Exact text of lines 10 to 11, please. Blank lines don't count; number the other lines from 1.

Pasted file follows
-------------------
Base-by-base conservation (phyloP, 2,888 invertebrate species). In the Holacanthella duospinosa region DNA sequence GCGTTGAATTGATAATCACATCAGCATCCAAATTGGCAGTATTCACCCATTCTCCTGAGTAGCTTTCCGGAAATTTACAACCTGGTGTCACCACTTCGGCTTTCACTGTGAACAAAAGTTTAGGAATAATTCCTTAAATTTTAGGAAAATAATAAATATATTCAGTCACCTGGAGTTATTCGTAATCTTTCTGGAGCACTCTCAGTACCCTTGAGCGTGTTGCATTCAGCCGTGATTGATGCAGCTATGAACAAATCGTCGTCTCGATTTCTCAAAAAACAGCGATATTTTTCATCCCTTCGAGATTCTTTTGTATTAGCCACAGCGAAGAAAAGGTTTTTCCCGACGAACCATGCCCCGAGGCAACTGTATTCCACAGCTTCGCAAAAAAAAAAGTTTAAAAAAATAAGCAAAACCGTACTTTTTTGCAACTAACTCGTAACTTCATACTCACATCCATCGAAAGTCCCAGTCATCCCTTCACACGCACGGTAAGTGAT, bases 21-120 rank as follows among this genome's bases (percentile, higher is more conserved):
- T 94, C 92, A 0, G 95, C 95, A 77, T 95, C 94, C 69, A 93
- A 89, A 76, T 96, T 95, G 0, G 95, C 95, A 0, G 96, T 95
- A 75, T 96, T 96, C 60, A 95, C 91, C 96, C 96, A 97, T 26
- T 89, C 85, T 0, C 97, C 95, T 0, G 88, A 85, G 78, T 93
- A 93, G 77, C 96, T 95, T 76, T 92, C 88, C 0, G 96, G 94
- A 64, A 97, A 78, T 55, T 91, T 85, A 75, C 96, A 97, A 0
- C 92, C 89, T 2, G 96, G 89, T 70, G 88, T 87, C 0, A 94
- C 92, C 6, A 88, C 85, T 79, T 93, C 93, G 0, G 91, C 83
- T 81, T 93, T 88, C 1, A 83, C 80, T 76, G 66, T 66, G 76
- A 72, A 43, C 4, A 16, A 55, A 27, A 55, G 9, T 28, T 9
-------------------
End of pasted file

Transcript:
- T 81, T 93, T 88, C 1, A 83, C 80, T 76, G 66, T 66, G 76
- A 72, A 43, C 4, A 16, A 55, A 27, A 55, G 9, T 28, T 9